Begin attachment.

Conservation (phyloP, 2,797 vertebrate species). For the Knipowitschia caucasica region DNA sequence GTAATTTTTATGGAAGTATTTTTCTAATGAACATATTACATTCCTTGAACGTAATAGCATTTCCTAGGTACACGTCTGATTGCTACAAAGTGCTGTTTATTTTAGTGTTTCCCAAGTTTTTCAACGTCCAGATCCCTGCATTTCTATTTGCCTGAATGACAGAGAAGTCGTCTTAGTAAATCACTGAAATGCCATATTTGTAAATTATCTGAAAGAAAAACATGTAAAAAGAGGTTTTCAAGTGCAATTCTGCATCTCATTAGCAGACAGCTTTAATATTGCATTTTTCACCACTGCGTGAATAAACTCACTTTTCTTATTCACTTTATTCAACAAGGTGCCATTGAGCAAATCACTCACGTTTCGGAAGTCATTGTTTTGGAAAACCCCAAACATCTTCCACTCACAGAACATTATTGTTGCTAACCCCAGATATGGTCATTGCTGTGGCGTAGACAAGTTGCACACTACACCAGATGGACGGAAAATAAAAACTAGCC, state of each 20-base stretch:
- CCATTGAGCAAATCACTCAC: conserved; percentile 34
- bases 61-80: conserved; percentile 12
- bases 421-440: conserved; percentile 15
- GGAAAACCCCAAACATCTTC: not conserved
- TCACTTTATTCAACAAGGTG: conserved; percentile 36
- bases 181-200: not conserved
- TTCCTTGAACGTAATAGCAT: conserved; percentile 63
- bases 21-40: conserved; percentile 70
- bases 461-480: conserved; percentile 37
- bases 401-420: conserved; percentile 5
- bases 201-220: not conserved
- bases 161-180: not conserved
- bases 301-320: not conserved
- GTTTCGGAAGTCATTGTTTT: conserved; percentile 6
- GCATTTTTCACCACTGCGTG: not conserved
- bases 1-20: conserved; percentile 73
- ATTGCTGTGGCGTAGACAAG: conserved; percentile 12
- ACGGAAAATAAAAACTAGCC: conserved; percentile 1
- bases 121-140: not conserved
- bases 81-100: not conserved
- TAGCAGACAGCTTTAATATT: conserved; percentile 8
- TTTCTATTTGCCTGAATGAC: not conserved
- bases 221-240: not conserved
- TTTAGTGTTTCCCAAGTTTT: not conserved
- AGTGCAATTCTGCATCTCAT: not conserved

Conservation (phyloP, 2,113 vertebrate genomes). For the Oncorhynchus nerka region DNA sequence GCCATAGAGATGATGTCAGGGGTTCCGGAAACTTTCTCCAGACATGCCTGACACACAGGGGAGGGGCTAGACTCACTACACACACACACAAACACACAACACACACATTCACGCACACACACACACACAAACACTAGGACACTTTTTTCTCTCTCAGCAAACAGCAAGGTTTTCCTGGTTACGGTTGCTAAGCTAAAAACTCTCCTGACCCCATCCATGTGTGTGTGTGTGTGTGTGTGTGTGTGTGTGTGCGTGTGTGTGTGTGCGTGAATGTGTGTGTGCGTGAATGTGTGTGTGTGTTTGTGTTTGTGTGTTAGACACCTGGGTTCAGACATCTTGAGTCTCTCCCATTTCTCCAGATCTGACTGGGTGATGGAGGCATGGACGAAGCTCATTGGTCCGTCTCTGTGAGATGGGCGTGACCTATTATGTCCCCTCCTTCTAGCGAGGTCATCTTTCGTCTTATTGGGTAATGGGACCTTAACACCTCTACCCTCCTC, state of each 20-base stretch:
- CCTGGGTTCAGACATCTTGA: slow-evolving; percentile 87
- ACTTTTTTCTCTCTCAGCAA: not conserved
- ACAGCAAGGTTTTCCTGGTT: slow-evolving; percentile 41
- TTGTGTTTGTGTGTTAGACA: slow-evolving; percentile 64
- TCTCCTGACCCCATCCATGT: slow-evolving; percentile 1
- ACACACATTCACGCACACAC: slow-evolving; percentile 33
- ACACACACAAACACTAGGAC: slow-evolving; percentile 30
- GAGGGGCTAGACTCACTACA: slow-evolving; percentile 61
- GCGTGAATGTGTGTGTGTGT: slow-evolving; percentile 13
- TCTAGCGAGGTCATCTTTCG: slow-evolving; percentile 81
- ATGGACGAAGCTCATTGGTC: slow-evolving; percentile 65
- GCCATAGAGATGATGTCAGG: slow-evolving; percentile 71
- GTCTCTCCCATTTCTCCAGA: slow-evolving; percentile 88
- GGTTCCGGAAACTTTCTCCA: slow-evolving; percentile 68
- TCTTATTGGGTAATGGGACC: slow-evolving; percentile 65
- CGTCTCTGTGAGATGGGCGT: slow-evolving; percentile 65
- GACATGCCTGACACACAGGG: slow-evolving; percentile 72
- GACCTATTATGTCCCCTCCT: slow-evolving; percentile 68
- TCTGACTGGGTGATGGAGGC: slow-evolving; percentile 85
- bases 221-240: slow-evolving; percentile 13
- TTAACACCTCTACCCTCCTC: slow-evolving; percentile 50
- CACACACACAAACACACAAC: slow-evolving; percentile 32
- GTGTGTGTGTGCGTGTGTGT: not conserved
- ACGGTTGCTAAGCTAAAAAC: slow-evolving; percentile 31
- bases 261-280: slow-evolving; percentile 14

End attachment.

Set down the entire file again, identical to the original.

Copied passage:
Conservation (phyloP, 2,797 vertebrate species). For the Knipowitschia caucasica region DNA sequence GTAATTTTTATGGAAGTATTTTTCTAATGAACATATTACATTCCTTGAACGTAATAGCATTTCCTAGGTACACGTCTGATTGCTACAAAGTGCTGTTTATTTTAGTGTTTCCCAAGTTTTTCAACGTCCAGATCCCTGCATTTCTATTTGCCTGAATGACAGAGAAGTCGTCTTAGTAAATCACTGAAATGCCATATTTGTAAATTATCTGAAAGAAAAACATGTAAAAAGAGGTTTTCAAGTGCAATTCTGCATCTCATTAGCAGACAGCTTTAATATTGCATTTTTCACCACTGCGTGAATAAACTCACTTTTCTTATTCACTTTATTCAACAAGGTGCCATTGAGCAAATCACTCACGTTTCGGAAGTCATTGTTTTGGAAAACCCCAAACATCTTCCACTCACAGAACATTATTGTTGCTAACCCCAGATATGGTCATTGCTGTGGCGTAGACAAGTTGCACACTACACCAGATGGACGGAAAATAAAAACTAGCC, state of each 20-base stretch:
- CCATTGAGCAAATCACTCAC: conserved; percentile 34
- bases 61-80: conserved; percentile 12
- bases 421-440: conserved; percentile 15
- GGAAAACCCCAAACATCTTC: not conserved
- TCACTTTATTCAACAAGGTG: conserved; percentile 36
- bases 181-200: not conserved
- TTCCTTGAACGTAATAGCAT: conserved; percentile 63
- bases 21-40: conserved; percentile 70
- bases 461-480: conserved; percentile 37
- bases 401-420: conserved; percentile 5
- bases 201-220: not conserved
- bases 161-180: not conserved
- bases 301-320: not conserved
- GTTTCGGAAGTCATTGTTTT: conserved; percentile 6
- GCATTTTTCACCACTGCGTG: not conserved
- bases 1-20: conserved; percentile 73
- ATTGCTGTGGCGTAGACAAG: conserved; percentile 12
- ACGGAAAATAAAAACTAGCC: conserved; percentile 1
- bases 121-140: not conserved
- bases 81-100: not conserved
- TAGCAGACAGCTTTAATATT: conserved; percentile 8
- TTTCTATTTGCCTGAATGAC: not conserved
- bases 221-240: not conserved
- TTTAGTGTTTCCCAAGTTTT: not conserved
- AGTGCAATTCTGCATCTCAT: not conserved

Conservation (phyloP, 2,113 vertebrate genomes). For the Oncorhynchus nerka region DNA sequence GCCATAGAGATGATGTCAGGGGTTCCGGAAACTTTCTCCAGACATGCCTGACACACAGGGGAGGGGCTAGACTCACTACACACACACACAAACACACAACACACACATTCACGCACACACACACACACAAACACTAGGACACTTTTTTCTCTCTCAGCAAACAGCAAGGTTTTCCTGGTTACGGTTGCTAAGCTAAAAACTCTCCTGACCCCATCCATGTGTGTGTGTGTGTGTGTGTGTGTGTGTGTGTGCGTGTGTGTGTGTGCGTGAATGTGTGTGTGCGTGAATGTGTGTGTGTGTTTGTGTTTGTGTGTTAGACACCTGGGTTCAGACATCTTGAGTCTCTCCCATTTCTCCAGATCTGACTGGGTGATGGAGGCATGGACGAAGCTCATTGGTCCGTCTCTGTGAGATGGGCGTGACCTATTATGTCCCCTCCTTCTAGCGAGGTCATCTTTCGTCTTATTGGGTAATGGGACCTTAACACCTCTACCCTCCTC, state of each 20-base stretch:
- CCTGGGTTCAGACATCTTGA: slow-evolving; percentile 87
- ACTTTTTTCTCTCTCAGCAA: not conserved
- ACAGCAAGGTTTTCCTGGTT: slow-evolving; percentile 41
- TTGTGTTTGTGTGTTAGACA: slow-evolving; percentile 64
- TCTCCTGACCCCATCCATGT: slow-evolving; percentile 1
- ACACACATTCACGCACACAC: slow-evolving; percentile 33
- ACACACACAAACACTAGGAC: slow-evolving; percentile 30
- GAGGGGCTAGACTCACTACA: slow-evolving; percentile 61
- GCGTGAATGTGTGTGTGTGT: slow-evolving; percentile 13
- TCTAGCGAGGTCATCTTTCG: slow-evolving; percentile 81
- ATGGACGAAGCTCATTGGTC: slow-evolving; percentile 65
- GCCATAGAGATGATGTCAGG: slow-evolving; percentile 71
- GTCTCTCCCATTTCTCCAGA: slow-evolving; percentile 88
- GGTTCCGGAAACTTTCTCCA: slow-evolving; percentile 68
- TCTTATTGGGTAATGGGACC: slow-evolving; percentile 65
- CGTCTCTGTGAGATGGGCGT: slow-evolving; percentile 65
- GACATGCCTGACACACAGGG: slow-evolving; percentile 72
- GACCTATTATGTCCCCTCCT: slow-evolving; percentile 68
- TCTGACTGGGTGATGGAGGC: slow-evolving; percentile 85
- bases 221-240: slow-evolving; percentile 13
- TTAACACCTCTACCCTCCTC: slow-evolving; percentile 50
- CACACACACAAACACACAAC: slow-evolving; percentile 32
- GTGTGTGTGTGCGTGTGTGT: not conserved
- ACGGTTGCTAAGCTAAAAAC: slow-evolving; percentile 31
- bases 261-280: slow-evolving; percentile 14